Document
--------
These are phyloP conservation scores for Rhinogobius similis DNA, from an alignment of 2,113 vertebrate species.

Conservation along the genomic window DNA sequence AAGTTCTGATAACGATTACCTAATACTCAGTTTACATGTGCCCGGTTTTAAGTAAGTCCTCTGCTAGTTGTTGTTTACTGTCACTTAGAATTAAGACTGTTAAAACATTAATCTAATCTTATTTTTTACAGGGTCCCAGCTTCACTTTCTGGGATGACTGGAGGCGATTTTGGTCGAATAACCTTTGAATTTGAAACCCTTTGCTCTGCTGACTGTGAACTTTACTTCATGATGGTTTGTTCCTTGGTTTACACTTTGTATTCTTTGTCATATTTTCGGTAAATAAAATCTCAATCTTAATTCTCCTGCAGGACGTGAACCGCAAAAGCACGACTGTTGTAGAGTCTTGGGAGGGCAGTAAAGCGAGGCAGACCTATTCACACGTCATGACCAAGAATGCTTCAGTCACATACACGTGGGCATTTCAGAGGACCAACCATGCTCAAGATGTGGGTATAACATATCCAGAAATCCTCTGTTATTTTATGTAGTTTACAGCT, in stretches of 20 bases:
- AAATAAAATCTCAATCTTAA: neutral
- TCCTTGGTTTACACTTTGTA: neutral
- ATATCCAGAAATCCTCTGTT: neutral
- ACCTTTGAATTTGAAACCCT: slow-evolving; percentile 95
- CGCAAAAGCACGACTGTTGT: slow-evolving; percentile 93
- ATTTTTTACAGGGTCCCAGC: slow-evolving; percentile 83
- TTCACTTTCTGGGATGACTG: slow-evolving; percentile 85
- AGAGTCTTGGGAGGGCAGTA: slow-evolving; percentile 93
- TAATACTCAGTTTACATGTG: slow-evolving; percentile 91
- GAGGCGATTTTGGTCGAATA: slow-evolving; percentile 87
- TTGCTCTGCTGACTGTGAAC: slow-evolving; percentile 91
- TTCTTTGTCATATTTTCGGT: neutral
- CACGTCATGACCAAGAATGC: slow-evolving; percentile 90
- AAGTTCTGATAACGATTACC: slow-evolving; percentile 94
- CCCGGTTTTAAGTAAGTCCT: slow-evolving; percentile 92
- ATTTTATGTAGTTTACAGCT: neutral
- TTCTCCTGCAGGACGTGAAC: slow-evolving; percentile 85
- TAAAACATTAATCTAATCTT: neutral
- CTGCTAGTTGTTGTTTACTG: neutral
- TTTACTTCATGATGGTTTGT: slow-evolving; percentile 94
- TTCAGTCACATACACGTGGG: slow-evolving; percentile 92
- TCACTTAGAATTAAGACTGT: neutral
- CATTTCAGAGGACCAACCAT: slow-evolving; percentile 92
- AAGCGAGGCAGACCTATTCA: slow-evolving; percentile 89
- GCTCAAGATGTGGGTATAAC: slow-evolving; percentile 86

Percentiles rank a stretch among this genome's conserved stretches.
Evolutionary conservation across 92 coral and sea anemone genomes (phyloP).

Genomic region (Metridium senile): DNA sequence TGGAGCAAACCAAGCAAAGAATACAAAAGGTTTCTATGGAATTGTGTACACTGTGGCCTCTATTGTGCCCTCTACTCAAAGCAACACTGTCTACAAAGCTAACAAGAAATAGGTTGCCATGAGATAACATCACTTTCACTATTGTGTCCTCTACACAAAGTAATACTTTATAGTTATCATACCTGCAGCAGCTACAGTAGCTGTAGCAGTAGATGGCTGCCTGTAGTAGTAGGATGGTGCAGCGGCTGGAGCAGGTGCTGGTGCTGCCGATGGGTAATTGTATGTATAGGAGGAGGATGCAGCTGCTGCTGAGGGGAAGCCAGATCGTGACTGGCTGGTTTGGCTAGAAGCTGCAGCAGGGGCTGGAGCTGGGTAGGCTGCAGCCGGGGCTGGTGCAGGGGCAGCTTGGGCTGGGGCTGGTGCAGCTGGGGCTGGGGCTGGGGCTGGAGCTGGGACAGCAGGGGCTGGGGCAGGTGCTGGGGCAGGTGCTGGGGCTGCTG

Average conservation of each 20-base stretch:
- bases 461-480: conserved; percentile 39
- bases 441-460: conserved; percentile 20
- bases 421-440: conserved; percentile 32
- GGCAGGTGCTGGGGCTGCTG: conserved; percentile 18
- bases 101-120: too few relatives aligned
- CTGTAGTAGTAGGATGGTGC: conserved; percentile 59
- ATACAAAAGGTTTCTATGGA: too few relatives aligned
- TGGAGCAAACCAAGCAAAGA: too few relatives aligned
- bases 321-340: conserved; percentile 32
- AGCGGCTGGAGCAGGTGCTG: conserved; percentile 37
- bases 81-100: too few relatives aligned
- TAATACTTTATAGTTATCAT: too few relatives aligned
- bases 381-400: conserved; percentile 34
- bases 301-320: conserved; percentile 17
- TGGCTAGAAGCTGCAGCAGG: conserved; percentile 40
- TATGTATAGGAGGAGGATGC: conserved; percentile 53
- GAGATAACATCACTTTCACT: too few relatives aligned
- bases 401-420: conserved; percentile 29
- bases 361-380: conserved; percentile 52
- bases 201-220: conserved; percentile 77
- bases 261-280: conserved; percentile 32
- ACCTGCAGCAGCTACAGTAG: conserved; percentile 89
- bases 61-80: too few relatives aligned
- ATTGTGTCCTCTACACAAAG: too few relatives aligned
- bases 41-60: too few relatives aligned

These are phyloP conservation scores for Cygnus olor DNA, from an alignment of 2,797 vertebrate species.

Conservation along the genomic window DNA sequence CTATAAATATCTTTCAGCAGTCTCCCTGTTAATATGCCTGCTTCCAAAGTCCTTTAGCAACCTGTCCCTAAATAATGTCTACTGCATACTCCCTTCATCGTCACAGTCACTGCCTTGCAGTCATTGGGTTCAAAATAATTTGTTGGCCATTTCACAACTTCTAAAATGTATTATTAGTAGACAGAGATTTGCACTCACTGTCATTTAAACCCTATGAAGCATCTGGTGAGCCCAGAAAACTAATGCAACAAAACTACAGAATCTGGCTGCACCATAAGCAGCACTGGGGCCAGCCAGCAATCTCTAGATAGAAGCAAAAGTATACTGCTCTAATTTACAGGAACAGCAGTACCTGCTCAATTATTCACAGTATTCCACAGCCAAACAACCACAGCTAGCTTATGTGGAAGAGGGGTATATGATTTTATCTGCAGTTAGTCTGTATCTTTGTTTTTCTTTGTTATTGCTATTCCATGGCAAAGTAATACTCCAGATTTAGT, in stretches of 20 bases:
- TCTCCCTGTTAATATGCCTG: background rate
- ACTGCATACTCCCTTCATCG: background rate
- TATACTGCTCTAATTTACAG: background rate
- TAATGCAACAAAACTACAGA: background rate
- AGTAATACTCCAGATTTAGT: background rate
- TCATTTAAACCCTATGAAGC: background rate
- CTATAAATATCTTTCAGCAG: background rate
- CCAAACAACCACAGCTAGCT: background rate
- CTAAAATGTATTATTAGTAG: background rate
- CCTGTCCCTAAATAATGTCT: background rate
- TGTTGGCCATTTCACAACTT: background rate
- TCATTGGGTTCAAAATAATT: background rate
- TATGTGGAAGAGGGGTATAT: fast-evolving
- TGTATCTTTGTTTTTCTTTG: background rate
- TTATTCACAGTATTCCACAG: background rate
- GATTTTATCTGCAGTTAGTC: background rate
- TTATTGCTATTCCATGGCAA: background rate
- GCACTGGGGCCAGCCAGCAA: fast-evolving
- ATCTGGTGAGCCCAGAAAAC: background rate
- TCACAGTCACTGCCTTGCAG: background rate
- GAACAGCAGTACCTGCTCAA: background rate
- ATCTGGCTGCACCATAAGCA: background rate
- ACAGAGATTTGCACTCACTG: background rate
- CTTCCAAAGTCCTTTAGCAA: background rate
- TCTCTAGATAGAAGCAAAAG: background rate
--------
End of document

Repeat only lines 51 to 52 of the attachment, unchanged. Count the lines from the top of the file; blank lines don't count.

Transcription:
- bases 201-220: conserved; percentile 77
- bases 261-280: conserved; percentile 32